06/01/21-22 ~20:55-21:00 -6/-8; 2 reports*; Hants & Swansea The January 21-22 fireball was probably quite distant to Britain, perhaps over the Bay of Biscay, or the eastern Atlantic off western Brittany.
06/03/10-11 18:40 +/- 5m Very bright; many reports?*; SW England Only vague details of reports to Police and Coastguards across southwest England, from the Hampshire coast westwards, were received regarding the March 10-11 fireball. No useful details could be established from those, regrettably.
06/04/15-16 ~22:30 -11/-13; many reports*; Morocco Although ordinarily too distant from the British Isles to feature on this list, several sightings of a brilliant fireball that passed over Morocco on April 15-16 arrived, thanks to an initial report from a group of British tourists who were camping in the Atlas Mountains of southern Morocco at the time. These details, plus those from a newspaper report kindly forwarded by their Moroccan guide, along with his own observations, suggested the object had fragmented early in its flight, possibly before it became visible, creating a cluster of circa six to eight main pieces. It may have passed on a roughly south to north track (or perhaps SW to NE), including over the country near the city of Fez in northern Morocco.
06/07/14-15 20:47 +/- 2m -6/-10?; 5 reports*; Central, S & SW England Five groups or individual observers spotted the July 14-15 fireball in strong twilight not long after sunset, so the suggested magnitude range of -6/-10 may be a little conservative. The witnesses were in Worcestershire, Lincolnshire, Surrey and Somerset. The available data indicated the object was possibly travelling roughly east to west, perhaps over Oxfordshire-Gloucestershire, but maybe ending as far west as south Wales
06/07/18-19 22:53:51 -9; 11+ reports; imaged*; SE England, Belgium, Netherlands The July 18-19 event was seen by people across much of SE England, Belgium and the Netherlands. Three European Fireball Network stations were lucky in catching the trail with all-sky cameras as well. Two were in Germany, one at Herford near Bielefeld, the other at Daun in Rheinland-Pfalz, while the third was at Oostkapelle in the Netherlands, run by Klaas Jobse. The spectacularly long trail Klaas imaged can be viewed from the link on his webpage. Various detailed descriptions were published subsequently, including in the Belgian VVS journal "Heelal" Vol. 51, No. 12 (December 2006), pp. 400-403 (see also the correction in "Heelal" Vol. 52, No. 2 (February 2007), p. 60), and by the leader of the VVS meteor group Christian Steyaert in the Dutch Meteor Society's online journal e-Radiant for November 2006 (you'll need a working knowledge of Dutch to get the most from either, but the illustrations and numerical tables still make sense even without knowing any Dutch). These amended some of the preliminary details in an earlier report by the Mira Public Observatory at Grimbergen in Belgium, which was issued almost immediately after the event. A further report, with numerical details on the object's pre-atmospheric orbit and its intra-atmospheric orbit were given by Dieter Heinlein and Pavel Spurny in the German Arbeitskreis Meteore journal "Meteoros", Vol. 10, No. 1 (2007), pp. 25-28 (in German, but again the tables, images and illustrations remain quite readily understandable even without being able to read the language). The published details confirmed the initially-suggested trend of the object's trajectory, from roughly SSE to NNW over western Belgium to the southern North Sea. The "Meteoros" report indicated the start was around 100 km altitude above a point about 30 km east of Lille (50.67° N, 3.67° E), and the end roughly 75 km ESE of Orford Ness in Suffolk (51.92° N, 2.33° E), at 45 km above the North Sea. The object's atmospheric velocity was around 36-38 km/sec.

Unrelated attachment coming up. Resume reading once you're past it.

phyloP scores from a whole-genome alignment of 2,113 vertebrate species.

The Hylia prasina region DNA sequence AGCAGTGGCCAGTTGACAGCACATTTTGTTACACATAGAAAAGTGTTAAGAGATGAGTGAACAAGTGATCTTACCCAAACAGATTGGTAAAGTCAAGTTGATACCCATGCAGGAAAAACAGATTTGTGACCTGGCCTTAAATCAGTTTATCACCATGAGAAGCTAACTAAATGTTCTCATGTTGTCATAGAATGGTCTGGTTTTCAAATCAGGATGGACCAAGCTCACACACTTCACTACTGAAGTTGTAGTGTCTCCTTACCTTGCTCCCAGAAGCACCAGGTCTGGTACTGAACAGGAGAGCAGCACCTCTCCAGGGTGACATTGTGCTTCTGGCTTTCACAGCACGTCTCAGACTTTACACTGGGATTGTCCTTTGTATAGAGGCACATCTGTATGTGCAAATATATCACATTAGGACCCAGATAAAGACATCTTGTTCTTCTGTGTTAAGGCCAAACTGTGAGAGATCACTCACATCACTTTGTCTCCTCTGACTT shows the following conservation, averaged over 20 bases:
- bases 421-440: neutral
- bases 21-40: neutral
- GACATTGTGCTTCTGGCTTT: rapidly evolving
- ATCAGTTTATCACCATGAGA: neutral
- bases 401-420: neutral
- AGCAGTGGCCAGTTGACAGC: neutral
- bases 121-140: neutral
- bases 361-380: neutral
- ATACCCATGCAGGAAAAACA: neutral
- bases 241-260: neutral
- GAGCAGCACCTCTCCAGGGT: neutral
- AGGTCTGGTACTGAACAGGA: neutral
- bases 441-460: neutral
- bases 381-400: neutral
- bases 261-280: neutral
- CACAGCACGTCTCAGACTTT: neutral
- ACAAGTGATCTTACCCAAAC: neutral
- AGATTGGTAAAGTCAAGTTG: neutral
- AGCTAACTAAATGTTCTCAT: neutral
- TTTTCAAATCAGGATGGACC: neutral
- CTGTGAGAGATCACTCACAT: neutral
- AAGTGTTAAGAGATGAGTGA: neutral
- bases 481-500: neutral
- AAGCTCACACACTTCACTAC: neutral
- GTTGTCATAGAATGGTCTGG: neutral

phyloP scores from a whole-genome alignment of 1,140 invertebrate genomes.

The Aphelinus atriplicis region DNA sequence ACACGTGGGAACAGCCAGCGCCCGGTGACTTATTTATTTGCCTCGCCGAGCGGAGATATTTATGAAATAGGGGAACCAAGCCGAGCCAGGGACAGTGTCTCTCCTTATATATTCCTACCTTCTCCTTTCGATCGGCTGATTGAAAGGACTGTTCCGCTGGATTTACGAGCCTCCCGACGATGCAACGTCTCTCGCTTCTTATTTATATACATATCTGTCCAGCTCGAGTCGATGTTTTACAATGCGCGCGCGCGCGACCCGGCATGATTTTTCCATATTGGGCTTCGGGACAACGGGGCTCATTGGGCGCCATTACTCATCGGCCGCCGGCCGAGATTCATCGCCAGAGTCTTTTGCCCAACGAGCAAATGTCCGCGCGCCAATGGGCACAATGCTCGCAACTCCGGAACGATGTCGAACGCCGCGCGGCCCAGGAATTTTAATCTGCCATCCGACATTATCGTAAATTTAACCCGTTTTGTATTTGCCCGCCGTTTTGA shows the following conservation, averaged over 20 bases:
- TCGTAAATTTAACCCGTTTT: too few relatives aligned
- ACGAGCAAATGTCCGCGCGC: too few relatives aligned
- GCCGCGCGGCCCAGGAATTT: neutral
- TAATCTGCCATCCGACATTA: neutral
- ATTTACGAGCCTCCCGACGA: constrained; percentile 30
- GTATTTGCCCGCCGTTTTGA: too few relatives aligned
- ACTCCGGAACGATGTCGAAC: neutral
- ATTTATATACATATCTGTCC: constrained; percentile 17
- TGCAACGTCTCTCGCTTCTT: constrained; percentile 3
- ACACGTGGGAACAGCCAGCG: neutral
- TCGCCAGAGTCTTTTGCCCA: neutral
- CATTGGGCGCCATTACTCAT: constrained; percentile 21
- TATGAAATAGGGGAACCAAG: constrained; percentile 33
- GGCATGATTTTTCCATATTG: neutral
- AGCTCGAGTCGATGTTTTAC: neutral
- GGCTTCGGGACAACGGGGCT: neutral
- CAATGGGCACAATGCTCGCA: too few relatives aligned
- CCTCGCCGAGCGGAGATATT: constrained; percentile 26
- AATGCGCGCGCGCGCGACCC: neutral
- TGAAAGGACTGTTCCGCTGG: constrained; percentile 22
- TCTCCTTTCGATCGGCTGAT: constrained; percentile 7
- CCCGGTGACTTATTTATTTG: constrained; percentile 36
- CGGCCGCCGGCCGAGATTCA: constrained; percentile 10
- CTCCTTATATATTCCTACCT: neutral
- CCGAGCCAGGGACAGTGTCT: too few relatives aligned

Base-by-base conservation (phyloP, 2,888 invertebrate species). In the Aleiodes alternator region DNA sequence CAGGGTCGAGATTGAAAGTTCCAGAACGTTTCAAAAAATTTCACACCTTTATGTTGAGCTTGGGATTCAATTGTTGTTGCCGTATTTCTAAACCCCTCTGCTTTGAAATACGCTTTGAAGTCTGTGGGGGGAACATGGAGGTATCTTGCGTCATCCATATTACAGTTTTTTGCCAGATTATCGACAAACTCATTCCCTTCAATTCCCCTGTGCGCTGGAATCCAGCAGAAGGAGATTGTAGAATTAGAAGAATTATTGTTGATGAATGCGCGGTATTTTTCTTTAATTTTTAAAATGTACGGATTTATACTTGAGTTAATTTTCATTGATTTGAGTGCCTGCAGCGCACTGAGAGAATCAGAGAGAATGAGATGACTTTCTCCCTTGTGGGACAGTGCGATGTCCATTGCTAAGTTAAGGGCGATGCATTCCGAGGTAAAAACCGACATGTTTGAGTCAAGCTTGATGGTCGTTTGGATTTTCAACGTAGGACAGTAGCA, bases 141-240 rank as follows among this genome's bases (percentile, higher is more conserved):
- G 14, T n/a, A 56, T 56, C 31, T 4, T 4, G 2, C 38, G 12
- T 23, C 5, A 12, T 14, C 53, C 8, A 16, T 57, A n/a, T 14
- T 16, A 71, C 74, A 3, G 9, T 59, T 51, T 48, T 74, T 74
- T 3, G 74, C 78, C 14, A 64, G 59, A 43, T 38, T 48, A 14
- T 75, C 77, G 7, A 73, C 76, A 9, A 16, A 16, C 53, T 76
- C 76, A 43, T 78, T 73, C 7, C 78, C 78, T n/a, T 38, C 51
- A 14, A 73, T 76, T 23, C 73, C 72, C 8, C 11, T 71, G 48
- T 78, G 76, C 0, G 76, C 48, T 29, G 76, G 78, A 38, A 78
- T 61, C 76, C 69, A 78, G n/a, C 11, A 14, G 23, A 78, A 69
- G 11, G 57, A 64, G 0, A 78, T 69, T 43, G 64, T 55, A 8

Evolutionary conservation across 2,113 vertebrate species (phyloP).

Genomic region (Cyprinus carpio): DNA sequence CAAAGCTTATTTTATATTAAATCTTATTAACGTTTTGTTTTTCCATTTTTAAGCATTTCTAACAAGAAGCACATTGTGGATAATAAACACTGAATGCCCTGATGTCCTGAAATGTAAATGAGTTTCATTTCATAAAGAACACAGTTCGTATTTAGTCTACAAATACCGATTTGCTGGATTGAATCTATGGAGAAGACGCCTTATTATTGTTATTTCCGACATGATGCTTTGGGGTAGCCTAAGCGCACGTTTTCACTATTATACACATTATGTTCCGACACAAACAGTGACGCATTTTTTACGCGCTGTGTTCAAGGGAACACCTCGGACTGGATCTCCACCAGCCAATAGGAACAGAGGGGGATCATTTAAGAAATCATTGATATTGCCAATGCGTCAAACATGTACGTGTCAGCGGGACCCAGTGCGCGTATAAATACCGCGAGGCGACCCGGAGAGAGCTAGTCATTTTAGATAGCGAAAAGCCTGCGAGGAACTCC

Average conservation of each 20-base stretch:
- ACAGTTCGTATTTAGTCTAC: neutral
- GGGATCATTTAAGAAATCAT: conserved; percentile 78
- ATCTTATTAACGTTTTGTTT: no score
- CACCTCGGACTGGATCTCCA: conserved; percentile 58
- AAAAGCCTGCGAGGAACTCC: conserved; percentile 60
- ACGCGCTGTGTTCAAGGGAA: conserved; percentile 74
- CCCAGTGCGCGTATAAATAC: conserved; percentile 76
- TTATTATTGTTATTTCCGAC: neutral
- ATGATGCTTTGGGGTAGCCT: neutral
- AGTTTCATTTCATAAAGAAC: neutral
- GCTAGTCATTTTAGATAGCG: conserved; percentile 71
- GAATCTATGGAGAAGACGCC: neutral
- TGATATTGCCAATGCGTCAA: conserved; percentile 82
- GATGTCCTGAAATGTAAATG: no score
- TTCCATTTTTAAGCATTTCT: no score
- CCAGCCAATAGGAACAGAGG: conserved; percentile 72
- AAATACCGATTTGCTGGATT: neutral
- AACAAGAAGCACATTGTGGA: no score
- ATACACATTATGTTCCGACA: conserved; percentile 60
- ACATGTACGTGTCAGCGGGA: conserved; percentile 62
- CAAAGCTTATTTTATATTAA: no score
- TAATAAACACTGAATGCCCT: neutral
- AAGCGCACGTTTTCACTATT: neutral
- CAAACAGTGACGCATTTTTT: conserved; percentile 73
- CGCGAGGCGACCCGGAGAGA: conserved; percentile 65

06/08/18-19 ~21:20 Brilliant; multiple reports*; Scottish Western Isles Most of the reports on the spectacular fireball of August 18-19 arrived in the form of very vague media notices, and just one eye-witness sighting was forwarded to the Section, by Tony Markham, Meteor Editor for The Astronomer magazine. This sighting was from Skye and it suggested the fireball had happened shortly after local sunset. It may have been travelling on a trajectory angled somewhere between south-north to west-east, and descending fairly shallowly. This was merely a best-estimate, however. The object seemed to have left a smoky trail visible in reflected light for about 30 minutes. Such meteoric smoke trails, composed of very fine dust particles, are extremely rare, and tend to happen only with especially large, often deeply-penetrating, meteoroids, the kind which can drop substantial meteorites. The much commoner ionization trains, which glow from their own energy-release, might last as long too before fading though, which could not be ruled-out in this case. Some of the media comments suggested, purely because it occurred at the shower's maximum, that the fireball had been a κ Cygnid, but the path directions suggested here, if correct, would have excluded both a κ Cygnid or Perseid origin for the object.
06/08/28-29 ~21:05 Bright; 8 reports*; England S of Hull Judging by the witnesses' data, the August 28-29 fireball had a very long path, was rather slow-moving, and left a persistent train for a short time. It apparently flew high over SE England on a generally north to south track, starting perhaps over the Leicestershire-Northants area. It may have passed across part of London, before ending over the Channel, or possibly northern France.